The first premise of the Kalam Cosmological Argument states, “whatever begins to exist has a cause.” In the last blog, I examined the objection some atheist use which states that the premise only applies to things in the universe but not of the universe itself. However, Daniel Dennett in his book, Breaking the Spell: Religion as a Natural Phenomenon states,
The Cosmological Argument which in its simplest form states that since everything must have a cause, the universe must have a cause—namely, God—doesn’t stay simple for long….Others prefer to accept the premise and then ask: What caused God?
Has the Kalam suffered a death blow because of Dennett’s objection?
Unfortunately, Dennett has misrepresented (unintentionally I believe) the first premise. For, the first premise does not say “everything must have a cause” the first premise states that “whatever begins to exist has a cause.” Ironically, Dennett himself recognizes this because he affirms that a being “outside of time…is nothing with an initiation or origin in need of explanation. What does need its origin explained is the concrete Universe itself.” Here, Dennett understands that a being that exists eternally needs no explanation of origins because it never comes into existence and therefore has no need of a cause. God, by definition as a maximally great being, would be eternal and not require a cause. Thus, Dennett’s question, “What caused God?” is misplaced.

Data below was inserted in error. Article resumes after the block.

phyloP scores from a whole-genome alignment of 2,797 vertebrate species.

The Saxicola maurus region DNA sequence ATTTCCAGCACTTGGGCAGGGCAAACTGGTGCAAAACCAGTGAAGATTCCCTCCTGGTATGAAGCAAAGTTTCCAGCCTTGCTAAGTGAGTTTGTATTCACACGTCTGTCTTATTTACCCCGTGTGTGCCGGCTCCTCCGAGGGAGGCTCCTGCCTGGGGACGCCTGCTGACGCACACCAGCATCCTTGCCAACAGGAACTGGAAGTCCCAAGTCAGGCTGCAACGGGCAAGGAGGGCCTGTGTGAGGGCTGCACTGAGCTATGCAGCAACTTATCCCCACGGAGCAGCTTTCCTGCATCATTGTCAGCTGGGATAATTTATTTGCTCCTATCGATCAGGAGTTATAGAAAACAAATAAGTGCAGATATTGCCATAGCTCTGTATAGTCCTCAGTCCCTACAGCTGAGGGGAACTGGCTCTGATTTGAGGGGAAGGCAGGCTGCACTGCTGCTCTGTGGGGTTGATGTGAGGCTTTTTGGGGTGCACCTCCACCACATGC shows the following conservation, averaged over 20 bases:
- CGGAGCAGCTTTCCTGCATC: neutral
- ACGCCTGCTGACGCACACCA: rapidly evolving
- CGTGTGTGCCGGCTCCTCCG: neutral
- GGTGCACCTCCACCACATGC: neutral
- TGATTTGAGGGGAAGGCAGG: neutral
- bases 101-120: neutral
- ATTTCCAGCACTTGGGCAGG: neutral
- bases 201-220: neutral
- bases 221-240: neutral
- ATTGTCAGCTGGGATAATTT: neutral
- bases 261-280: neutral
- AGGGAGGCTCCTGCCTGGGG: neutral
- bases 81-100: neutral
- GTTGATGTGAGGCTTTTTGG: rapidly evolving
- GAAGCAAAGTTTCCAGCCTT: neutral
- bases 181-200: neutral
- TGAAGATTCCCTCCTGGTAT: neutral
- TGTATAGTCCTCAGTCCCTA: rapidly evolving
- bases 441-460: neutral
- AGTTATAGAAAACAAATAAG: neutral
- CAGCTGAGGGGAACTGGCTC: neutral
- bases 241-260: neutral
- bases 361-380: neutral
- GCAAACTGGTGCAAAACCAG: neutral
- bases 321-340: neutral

However, Dennett makes another mistake known as a category mistake – “an error in logic in which one category of a thing is presented as belonging to another category.” For example, asking what the color blue tastes like would be a category mistake. Such a question is absurd because we know colors aren’t tasted, they’re seen. Another example would be, how much does the musical note B minor weigh? Once again, I’ve mixed categories by placing sound in the category of weight. In the same way, by asking “What caused God?,” the skeptic is moving that which, by definition (from a Christian worldview), is not created into the category of created things.
While Dennett’s question “What caused God” is a popular objection to premise 1 of the Kalam, it is really a misunderstanding of the premise and a category mistake. Because of these two errors, such a question should be rejected as a serious objection to the Kalam and the existence of God.
 Daniel Dennett, Breaking the Spell: Religion as a Natural Phenomenon (New York: Viking, 2006), 242.
 Ibid., 244.